Europe is working on an AI law that could ban the use of “real-time” remote biometric identification systems, such as facial recognition, in public places. The current drafting of the text restricts the use of facial recognition by law enforcement unless it is to fight serious crimes, such as terrorism or kidnappings.
There is a possibility that the EU will go further. The EU’s influential data protection watchdogs have called for the bill to ban not only remote biometric identification in public, but the police use of web-scraped databases, such as Clearview AI’s.
“Clearview AI is fast becoming so toxic that no credible law enforcement agency or public authority or other company will want to work with them,” says Ella Jakubowska, who works on facial recognition and biometrics for European Digital Rights, a digital rights group.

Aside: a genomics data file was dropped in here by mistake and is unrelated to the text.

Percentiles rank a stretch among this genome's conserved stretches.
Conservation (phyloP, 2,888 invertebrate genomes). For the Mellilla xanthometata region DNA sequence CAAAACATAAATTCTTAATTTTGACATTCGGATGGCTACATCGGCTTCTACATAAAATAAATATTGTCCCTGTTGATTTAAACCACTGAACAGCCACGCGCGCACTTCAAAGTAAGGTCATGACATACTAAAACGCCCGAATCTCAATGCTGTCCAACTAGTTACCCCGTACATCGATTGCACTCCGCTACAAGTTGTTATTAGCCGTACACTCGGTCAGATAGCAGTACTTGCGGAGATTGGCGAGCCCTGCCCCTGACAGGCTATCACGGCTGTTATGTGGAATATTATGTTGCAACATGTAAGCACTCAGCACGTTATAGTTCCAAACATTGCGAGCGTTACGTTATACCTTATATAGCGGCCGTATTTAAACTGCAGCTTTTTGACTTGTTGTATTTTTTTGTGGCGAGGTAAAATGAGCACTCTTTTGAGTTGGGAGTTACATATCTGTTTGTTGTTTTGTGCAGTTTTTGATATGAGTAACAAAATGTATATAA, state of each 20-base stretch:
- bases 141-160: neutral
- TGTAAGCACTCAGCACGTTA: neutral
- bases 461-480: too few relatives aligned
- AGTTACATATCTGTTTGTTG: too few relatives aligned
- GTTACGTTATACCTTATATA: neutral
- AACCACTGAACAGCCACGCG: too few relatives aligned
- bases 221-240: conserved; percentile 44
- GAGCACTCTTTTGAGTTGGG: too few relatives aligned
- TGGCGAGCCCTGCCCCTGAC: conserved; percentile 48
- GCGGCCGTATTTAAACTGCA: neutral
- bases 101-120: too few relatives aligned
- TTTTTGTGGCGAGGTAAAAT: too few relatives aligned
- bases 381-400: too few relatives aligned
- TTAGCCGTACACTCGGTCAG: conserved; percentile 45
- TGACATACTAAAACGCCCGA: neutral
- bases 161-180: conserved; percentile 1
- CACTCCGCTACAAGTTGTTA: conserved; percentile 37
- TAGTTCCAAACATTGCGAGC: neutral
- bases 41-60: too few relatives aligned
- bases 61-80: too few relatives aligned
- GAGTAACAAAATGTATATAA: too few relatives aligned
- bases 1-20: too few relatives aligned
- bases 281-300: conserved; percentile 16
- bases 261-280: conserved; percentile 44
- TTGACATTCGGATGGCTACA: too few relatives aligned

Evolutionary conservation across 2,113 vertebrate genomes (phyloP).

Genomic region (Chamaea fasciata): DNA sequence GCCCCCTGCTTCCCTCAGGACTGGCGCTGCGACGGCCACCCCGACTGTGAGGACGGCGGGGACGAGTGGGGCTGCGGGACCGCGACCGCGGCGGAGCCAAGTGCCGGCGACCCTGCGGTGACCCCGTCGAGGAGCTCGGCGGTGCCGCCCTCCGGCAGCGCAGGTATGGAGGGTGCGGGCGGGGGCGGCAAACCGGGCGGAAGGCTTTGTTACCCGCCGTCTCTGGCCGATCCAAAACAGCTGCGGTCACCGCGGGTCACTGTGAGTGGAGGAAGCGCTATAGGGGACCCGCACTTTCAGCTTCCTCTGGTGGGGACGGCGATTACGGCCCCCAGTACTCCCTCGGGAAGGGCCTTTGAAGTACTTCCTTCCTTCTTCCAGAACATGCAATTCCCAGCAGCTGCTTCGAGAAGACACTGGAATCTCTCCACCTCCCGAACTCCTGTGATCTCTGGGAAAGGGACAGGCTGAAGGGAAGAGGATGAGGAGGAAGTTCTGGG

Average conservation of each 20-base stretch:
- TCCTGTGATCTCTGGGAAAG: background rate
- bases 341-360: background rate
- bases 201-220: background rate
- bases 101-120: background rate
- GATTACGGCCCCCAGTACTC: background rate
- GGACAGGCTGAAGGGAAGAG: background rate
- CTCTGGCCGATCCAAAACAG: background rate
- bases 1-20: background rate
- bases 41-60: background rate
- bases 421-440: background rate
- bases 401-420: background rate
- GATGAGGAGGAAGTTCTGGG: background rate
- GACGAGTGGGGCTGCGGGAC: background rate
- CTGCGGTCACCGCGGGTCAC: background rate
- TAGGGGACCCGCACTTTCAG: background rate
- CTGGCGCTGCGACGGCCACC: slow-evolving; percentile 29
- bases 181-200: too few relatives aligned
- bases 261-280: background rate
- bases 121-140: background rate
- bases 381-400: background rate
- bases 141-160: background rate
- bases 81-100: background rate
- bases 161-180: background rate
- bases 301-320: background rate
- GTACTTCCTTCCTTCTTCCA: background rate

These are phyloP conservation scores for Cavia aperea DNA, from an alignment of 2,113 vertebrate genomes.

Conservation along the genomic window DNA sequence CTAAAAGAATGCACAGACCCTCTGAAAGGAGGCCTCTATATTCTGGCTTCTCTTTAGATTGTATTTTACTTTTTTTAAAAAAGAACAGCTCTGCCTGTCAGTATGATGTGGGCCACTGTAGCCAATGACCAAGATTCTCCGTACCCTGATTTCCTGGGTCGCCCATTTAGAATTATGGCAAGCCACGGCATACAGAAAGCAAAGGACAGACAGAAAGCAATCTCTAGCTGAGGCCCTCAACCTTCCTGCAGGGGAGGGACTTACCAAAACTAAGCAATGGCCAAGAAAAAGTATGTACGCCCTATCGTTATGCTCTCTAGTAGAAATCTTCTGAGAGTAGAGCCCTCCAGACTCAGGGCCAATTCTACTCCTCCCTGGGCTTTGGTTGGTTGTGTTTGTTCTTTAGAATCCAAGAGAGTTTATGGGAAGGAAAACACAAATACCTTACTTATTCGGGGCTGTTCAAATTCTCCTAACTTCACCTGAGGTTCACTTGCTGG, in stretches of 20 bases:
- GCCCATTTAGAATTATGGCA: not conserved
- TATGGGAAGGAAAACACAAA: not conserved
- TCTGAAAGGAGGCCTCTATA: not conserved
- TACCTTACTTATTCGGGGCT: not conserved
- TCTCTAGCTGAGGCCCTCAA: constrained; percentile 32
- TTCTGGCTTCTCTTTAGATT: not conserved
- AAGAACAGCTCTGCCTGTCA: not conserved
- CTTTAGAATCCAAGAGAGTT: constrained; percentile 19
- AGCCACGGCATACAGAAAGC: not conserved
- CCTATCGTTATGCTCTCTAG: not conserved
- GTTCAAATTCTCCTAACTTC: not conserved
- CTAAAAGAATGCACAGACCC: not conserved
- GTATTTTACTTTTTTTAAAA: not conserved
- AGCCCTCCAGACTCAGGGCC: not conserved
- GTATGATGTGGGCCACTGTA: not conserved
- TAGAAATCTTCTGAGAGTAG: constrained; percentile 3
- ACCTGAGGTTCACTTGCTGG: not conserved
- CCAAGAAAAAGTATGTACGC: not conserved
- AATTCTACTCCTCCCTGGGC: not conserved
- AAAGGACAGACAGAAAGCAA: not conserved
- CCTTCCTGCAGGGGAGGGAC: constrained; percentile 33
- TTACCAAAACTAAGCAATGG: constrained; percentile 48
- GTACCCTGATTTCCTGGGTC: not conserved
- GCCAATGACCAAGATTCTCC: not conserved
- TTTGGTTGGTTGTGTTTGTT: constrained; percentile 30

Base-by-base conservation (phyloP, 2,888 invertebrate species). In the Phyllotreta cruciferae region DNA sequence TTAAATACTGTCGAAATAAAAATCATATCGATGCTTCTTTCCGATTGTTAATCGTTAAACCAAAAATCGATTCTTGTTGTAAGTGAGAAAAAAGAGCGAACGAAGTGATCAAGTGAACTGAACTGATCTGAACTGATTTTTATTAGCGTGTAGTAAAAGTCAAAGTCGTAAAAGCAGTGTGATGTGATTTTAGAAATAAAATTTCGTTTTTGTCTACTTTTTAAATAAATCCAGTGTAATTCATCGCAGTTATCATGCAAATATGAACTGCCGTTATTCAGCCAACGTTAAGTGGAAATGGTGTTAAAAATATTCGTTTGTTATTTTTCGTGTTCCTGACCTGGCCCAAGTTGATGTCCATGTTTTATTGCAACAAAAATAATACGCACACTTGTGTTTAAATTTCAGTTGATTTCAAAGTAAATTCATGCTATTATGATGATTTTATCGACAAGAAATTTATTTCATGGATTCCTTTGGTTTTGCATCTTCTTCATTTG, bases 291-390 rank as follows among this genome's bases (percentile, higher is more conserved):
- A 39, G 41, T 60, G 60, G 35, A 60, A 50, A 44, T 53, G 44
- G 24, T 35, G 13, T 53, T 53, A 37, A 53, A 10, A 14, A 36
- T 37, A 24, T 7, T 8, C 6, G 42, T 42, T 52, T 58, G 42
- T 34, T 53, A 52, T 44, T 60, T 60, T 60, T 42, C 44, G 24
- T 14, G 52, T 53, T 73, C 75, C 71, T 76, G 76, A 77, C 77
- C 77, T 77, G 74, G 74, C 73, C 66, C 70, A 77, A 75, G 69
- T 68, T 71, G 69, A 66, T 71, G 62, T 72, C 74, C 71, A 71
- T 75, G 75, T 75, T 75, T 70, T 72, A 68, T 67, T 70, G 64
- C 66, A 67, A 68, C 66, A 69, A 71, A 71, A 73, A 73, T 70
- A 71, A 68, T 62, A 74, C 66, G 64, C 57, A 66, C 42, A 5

Hoan Ton-That, Clearview AI’s CEO, said he is disappointed the ICO has “misinterpreted my technology and intentions.”
“We collect only public data from the open internet and comply with all standards of privacy and law,” he said in a statement that was sent to MIT Technology Review.
“I would welcome the opportunity to engage in conversation with leaders and lawmakers so the true value of this technology which has proven so essential to law enforcement can continue to make communities safe,” he added.